Suite Life: Boom Town

Soon, downtown's apartment boom will reach 29 stories. Skyscrapers, left empty by bankers and gas company workers, are finding new careers as high-rise apartment towers. From the top windows of the Ameritrust Tower, where construction crews will soon build luxury apartments, you can see every corner of Cleveland's fastest-growing neighborhood. To the west, the classic National City Bank building now houses the Lofts at Rosetta. To the north, the glassy, 21-story East Ohio Gas building is being reborn as the Residences at 1717. The sandstone Hanna Building Annex in PlayhouseSquare has become the Residences at Hanna. Farther east, the Langston, a collection of colorful, townhouse-like apartments, has risen along Chester Avenue.

Ten years ago, a pedestrian strolling by the Ameritrust Tower could've reasonably wondered if the talk of a downtown living revival was just hype. Euclid Avenue was still empty and forlorn at night. East Fourth Street's three apartment buildings seemed like an island. Today, a metropolitan buzz has returned to lower Euclid after decades of quiet. East Fourth's seven residential addresses form a chain that extends around the corner to the 668 Euclid building and the Rosetta lofts.

Downtown's population spiked from 6,000 to 9,000 people between 2000 and 2010, the U.S. census says. It's surely past 10,000 now — 600 more apartments have opened up in the last 18 months alone.

Yet that doesn't come close to fulfilling the surging demand. The Residences at 668 has kept a waiting list of 100 people or more since it opened in 2010. Many other new properties also keep waiting lists, though some buildings have a few vacancies. When downtown apartment living is advertised on Indians radio broadcasts, you know the trend has truly caught on.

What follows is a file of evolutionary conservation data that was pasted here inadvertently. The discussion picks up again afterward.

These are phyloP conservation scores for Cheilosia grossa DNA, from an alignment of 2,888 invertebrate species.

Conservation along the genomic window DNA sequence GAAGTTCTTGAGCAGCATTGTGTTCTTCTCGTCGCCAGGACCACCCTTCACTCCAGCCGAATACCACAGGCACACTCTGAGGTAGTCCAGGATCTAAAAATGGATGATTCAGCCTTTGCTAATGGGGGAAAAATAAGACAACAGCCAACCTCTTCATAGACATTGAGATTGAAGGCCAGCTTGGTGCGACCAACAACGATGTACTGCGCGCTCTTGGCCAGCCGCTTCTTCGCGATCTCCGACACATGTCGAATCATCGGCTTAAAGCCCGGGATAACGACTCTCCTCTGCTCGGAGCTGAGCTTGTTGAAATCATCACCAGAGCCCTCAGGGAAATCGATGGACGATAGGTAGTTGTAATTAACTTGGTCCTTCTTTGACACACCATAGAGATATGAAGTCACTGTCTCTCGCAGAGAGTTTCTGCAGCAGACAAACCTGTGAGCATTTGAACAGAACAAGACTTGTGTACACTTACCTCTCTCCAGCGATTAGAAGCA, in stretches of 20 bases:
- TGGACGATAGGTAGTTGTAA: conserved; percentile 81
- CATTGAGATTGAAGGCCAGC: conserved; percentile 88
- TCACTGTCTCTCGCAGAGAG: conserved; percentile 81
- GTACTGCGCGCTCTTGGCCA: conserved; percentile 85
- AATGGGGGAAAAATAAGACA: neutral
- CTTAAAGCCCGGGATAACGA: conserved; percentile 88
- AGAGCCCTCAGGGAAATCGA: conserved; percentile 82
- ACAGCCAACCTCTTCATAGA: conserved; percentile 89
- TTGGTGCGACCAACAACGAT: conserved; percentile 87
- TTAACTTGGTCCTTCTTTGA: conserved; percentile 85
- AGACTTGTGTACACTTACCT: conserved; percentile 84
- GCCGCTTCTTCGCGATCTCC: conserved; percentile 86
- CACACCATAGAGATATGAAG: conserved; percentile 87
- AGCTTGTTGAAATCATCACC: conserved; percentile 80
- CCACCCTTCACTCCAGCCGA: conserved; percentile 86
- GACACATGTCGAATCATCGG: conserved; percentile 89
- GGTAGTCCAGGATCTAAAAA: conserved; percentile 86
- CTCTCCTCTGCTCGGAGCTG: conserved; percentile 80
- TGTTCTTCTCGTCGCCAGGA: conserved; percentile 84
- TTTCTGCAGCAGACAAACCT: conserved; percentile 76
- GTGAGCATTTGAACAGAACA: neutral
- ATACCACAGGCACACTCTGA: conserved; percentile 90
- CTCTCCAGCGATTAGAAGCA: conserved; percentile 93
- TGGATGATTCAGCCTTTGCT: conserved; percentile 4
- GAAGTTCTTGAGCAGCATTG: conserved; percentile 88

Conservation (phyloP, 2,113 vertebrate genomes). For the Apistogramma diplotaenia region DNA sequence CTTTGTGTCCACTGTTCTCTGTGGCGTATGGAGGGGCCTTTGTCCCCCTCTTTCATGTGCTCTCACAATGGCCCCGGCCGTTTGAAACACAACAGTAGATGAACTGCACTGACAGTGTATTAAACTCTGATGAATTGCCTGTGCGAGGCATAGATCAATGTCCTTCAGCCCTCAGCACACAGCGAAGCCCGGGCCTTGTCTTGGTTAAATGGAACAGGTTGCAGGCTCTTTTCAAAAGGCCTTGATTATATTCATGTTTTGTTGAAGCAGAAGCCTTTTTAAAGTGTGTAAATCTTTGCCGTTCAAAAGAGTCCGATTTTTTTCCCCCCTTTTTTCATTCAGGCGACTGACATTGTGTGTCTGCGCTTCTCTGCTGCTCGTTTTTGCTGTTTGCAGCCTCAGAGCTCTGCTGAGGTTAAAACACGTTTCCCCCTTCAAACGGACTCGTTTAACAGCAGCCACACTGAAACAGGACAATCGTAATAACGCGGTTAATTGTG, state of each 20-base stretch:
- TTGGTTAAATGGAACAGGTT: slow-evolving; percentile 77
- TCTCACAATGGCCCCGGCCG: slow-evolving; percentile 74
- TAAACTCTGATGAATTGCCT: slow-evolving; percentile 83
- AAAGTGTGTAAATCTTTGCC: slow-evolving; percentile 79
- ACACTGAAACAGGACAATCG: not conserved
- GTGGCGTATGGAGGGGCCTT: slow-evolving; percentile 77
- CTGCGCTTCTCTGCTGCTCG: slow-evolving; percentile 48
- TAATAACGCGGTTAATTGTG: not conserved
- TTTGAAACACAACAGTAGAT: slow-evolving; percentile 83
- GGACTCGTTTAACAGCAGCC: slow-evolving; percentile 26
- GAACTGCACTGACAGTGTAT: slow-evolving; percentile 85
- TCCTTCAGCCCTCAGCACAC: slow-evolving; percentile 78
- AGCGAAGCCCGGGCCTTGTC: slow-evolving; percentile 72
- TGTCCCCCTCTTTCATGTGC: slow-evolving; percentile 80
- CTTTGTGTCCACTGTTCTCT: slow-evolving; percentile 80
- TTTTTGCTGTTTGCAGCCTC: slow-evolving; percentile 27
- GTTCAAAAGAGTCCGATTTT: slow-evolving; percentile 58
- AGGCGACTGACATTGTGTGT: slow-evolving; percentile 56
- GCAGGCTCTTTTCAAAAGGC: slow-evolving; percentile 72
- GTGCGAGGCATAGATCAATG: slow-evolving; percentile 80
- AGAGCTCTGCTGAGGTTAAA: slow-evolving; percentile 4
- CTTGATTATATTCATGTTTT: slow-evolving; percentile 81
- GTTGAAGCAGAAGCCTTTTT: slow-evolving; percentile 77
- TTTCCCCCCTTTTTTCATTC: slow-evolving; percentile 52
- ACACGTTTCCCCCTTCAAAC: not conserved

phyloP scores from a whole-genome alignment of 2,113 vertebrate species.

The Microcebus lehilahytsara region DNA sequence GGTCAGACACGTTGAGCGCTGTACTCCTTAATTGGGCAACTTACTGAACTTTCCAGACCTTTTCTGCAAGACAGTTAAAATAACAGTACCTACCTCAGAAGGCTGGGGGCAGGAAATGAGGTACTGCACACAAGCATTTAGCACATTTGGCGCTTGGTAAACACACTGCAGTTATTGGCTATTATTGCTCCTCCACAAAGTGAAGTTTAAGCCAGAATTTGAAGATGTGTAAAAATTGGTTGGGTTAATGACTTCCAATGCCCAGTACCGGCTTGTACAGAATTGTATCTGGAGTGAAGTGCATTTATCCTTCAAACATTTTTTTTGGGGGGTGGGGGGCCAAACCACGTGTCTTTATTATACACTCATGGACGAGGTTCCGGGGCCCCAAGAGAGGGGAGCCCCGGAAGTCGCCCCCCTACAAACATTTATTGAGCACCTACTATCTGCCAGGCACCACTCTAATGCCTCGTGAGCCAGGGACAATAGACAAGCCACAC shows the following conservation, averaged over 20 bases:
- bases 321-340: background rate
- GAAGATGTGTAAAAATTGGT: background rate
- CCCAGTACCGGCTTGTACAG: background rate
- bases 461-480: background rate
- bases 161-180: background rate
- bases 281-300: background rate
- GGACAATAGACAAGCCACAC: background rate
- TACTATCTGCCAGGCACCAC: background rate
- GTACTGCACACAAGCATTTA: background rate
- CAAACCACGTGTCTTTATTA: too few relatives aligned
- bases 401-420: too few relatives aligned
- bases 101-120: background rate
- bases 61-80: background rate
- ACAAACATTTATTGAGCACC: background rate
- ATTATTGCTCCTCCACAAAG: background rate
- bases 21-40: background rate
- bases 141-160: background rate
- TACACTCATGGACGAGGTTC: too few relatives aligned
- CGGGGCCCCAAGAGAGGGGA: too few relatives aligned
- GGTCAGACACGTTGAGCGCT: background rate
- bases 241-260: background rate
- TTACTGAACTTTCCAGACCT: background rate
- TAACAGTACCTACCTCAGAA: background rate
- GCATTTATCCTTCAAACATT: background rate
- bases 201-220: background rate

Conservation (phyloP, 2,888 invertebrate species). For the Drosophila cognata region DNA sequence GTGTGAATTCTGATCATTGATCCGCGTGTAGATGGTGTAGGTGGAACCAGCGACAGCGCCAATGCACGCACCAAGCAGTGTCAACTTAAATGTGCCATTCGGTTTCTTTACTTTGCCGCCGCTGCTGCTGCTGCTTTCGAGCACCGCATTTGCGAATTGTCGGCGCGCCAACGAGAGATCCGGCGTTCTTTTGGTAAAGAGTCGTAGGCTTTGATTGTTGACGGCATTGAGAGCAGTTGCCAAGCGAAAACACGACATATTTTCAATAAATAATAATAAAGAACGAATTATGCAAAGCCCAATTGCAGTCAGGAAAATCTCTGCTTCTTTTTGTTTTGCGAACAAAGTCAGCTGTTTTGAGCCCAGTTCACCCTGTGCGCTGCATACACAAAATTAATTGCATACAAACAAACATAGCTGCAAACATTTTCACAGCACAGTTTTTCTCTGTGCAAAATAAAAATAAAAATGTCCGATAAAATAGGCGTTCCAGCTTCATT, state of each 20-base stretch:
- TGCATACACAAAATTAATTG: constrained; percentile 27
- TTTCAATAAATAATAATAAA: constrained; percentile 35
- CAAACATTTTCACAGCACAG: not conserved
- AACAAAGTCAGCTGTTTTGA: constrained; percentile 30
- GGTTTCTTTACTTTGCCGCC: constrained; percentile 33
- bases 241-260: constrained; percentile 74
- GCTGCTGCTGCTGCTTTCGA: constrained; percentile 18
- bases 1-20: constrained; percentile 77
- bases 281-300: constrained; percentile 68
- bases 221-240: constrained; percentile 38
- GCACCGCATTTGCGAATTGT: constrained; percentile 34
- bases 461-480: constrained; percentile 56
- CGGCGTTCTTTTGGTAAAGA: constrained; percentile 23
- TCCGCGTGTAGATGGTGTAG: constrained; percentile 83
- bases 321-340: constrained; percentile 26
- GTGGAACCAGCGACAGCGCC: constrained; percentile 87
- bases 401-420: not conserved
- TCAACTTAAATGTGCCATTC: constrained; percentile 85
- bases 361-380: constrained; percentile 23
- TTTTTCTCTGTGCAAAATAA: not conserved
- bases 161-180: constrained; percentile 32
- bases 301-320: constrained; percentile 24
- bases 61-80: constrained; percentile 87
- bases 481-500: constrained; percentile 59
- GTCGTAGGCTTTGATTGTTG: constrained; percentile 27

Patrick Manfroni, 33, has watched the boom from his fifth-floor apartment in the Osborn, a flatiron-style building on Huron Avenue. He's lived at the Osborn since 2005.

"When I moved downtown, there were so many pessimists from the baby boom generation," Manfroni says. " •You're moving downtown? Is it safe? Are there grocery stores?' I can't believe the mind shift in the last eight years."

As more high-end apartments open, older residents are moving in to enjoy the easy walk to Progressive Field, Playhouse-Square, the casino and some of the region's best restaurants. Still, young professionals like Manfroni are driving the trend. Millennials, born in the 1980s and 1990s, are reversing the suburban migration of older generations. They're more likely to want to live and work in a city. Manfroni walks to work at OnShift, a software company in PlayhouseSquare. About half of downtown residents also work in the central city, the Downtown Cleveland Alliance estimates.

Downtown is more green than it was a few years ago. Perk Plaza, once an isolated space, reopened in 2011 as a grassy park filled with blazing columns of light. Downtown's Mall B, the convention center's roof, has reappeared as a green slope with an amphitheater feel. Mall C, across Lakeside Avenue, hosts Ultimate Frisbee games on warm-weather Wednesdays.

For a decade, City Hall has pegged 25,000 as the magic population number, the critical mass needed to make downtown a complete 24-hour neighborhood with all the stores and services and takeout restaurants a big-city dweller expects. That'll take years more and depend on economic changes we can't predict.

Developers will have to build more new apartment complexes to go with all the readapted historic buildings. The condo market, which receded during the downturn, will need to revive. Meanwhile, civic leaders will need to find money to realize their ambitious plans to remake Public Square into more of a neighborhood park. Good new schools will need to open to keep married couples downtown after they start families.

But unlike other urban dreams, which often elude Cleveland's grasp, this one is actually showing results. The digital designs of five years ago have become girders, glass and brick. And more is on the way.

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